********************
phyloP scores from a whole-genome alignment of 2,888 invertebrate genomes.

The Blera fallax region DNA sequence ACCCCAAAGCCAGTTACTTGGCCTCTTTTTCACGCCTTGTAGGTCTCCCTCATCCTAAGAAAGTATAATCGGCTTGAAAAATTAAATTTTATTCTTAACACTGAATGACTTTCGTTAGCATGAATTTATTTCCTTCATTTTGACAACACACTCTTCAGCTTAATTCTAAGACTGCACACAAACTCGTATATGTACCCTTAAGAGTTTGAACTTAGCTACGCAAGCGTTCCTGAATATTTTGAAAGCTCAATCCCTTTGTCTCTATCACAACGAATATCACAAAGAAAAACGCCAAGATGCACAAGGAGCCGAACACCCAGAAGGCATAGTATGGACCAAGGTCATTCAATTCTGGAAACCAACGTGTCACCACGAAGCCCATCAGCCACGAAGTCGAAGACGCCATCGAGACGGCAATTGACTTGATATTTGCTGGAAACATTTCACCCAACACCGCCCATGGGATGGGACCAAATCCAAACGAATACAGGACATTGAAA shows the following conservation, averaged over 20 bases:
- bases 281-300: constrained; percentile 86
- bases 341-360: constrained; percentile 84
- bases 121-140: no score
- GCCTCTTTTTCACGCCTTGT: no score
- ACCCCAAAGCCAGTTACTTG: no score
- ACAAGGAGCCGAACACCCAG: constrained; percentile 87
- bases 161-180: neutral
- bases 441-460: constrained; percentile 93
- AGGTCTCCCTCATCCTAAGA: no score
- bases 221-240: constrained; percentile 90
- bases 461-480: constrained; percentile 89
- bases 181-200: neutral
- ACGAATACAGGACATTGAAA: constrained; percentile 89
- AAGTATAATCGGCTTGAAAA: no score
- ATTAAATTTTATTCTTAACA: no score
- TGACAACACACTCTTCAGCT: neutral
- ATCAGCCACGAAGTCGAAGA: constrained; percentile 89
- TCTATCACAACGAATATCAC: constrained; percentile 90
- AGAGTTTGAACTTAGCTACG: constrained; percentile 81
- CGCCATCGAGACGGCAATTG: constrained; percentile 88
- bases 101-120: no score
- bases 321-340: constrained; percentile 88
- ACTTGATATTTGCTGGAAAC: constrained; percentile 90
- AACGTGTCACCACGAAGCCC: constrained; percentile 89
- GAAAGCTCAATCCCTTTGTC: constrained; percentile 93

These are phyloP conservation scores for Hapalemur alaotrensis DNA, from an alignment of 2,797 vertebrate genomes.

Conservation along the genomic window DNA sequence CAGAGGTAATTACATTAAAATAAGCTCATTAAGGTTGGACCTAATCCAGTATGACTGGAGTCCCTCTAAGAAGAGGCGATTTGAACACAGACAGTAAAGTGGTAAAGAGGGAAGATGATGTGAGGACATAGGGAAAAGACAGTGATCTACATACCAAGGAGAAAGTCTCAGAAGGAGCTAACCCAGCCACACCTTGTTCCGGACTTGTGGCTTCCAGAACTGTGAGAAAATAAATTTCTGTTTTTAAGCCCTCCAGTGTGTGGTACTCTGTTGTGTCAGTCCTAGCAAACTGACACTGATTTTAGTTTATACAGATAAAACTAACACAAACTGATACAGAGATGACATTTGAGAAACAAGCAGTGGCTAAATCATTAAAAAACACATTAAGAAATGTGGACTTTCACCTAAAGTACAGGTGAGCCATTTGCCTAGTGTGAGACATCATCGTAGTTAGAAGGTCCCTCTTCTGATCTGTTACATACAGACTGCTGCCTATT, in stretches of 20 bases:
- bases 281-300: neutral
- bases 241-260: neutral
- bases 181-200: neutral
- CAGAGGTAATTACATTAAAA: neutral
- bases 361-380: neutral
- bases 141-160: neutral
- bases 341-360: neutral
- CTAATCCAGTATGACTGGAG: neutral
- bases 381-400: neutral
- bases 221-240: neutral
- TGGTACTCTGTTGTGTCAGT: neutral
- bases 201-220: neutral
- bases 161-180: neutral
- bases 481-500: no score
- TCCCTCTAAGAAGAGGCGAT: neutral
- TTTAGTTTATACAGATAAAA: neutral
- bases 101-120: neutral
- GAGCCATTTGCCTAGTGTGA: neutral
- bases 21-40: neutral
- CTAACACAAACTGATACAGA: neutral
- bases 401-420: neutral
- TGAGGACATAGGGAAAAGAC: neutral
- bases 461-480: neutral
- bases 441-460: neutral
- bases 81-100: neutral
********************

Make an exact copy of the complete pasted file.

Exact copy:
phyloP scores from a whole-genome alignment of 2,888 invertebrate genomes.

The Blera fallax region DNA sequence ACCCCAAAGCCAGTTACTTGGCCTCTTTTTCACGCCTTGTAGGTCTCCCTCATCCTAAGAAAGTATAATCGGCTTGAAAAATTAAATTTTATTCTTAACACTGAATGACTTTCGTTAGCATGAATTTATTTCCTTCATTTTGACAACACACTCTTCAGCTTAATTCTAAGACTGCACACAAACTCGTATATGTACCCTTAAGAGTTTGAACTTAGCTACGCAAGCGTTCCTGAATATTTTGAAAGCTCAATCCCTTTGTCTCTATCACAACGAATATCACAAAGAAAAACGCCAAGATGCACAAGGAGCCGAACACCCAGAAGGCATAGTATGGACCAAGGTCATTCAATTCTGGAAACCAACGTGTCACCACGAAGCCCATCAGCCACGAAGTCGAAGACGCCATCGAGACGGCAATTGACTTGATATTTGCTGGAAACATTTCACCCAACACCGCCCATGGGATGGGACCAAATCCAAACGAATACAGGACATTGAAA shows the following conservation, averaged over 20 bases:
- bases 281-300: constrained; percentile 86
- bases 341-360: constrained; percentile 84
- bases 121-140: no score
- GCCTCTTTTTCACGCCTTGT: no score
- ACCCCAAAGCCAGTTACTTG: no score
- ACAAGGAGCCGAACACCCAG: constrained; percentile 87
- bases 161-180: neutral
- bases 441-460: constrained; percentile 93
- AGGTCTCCCTCATCCTAAGA: no score
- bases 221-240: constrained; percentile 90
- bases 461-480: constrained; percentile 89
- bases 181-200: neutral
- ACGAATACAGGACATTGAAA: constrained; percentile 89
- AAGTATAATCGGCTTGAAAA: no score
- ATTAAATTTTATTCTTAACA: no score
- TGACAACACACTCTTCAGCT: neutral
- ATCAGCCACGAAGTCGAAGA: constrained; percentile 89
- TCTATCACAACGAATATCAC: constrained; percentile 90
- AGAGTTTGAACTTAGCTACG: constrained; percentile 81
- CGCCATCGAGACGGCAATTG: constrained; percentile 88
- bases 101-120: no score
- bases 321-340: constrained; percentile 88
- ACTTGATATTTGCTGGAAAC: constrained; percentile 90
- AACGTGTCACCACGAAGCCC: constrained; percentile 89
- GAAAGCTCAATCCCTTTGTC: constrained; percentile 93

These are phyloP conservation scores for Hapalemur alaotrensis DNA, from an alignment of 2,797 vertebrate genomes.

Conservation along the genomic window DNA sequence CAGAGGTAATTACATTAAAATAAGCTCATTAAGGTTGGACCTAATCCAGTATGACTGGAGTCCCTCTAAGAAGAGGCGATTTGAACACAGACAGTAAAGTGGTAAAGAGGGAAGATGATGTGAGGACATAGGGAAAAGACAGTGATCTACATACCAAGGAGAAAGTCTCAGAAGGAGCTAACCCAGCCACACCTTGTTCCGGACTTGTGGCTTCCAGAACTGTGAGAAAATAAATTTCTGTTTTTAAGCCCTCCAGTGTGTGGTACTCTGTTGTGTCAGTCCTAGCAAACTGACACTGATTTTAGTTTATACAGATAAAACTAACACAAACTGATACAGAGATGACATTTGAGAAACAAGCAGTGGCTAAATCATTAAAAAACACATTAAGAAATGTGGACTTTCACCTAAAGTACAGGTGAGCCATTTGCCTAGTGTGAGACATCATCGTAGTTAGAAGGTCCCTCTTCTGATCTGTTACATACAGACTGCTGCCTATT, in stretches of 20 bases:
- bases 281-300: neutral
- bases 241-260: neutral
- bases 181-200: neutral
- CAGAGGTAATTACATTAAAA: neutral
- bases 361-380: neutral
- bases 141-160: neutral
- bases 341-360: neutral
- CTAATCCAGTATGACTGGAG: neutral
- bases 381-400: neutral
- bases 221-240: neutral
- TGGTACTCTGTTGTGTCAGT: neutral
- bases 201-220: neutral
- bases 161-180: neutral
- bases 481-500: no score
- TCCCTCTAAGAAGAGGCGAT: neutral
- TTTAGTTTATACAGATAAAA: neutral
- bases 101-120: neutral
- GAGCCATTTGCCTAGTGTGA: neutral
- bases 21-40: neutral
- CTAACACAAACTGATACAGA: neutral
- bases 401-420: neutral
- TGAGGACATAGGGAAAAGAC: neutral
- bases 461-480: neutral
- bases 441-460: neutral
- bases 81-100: neutral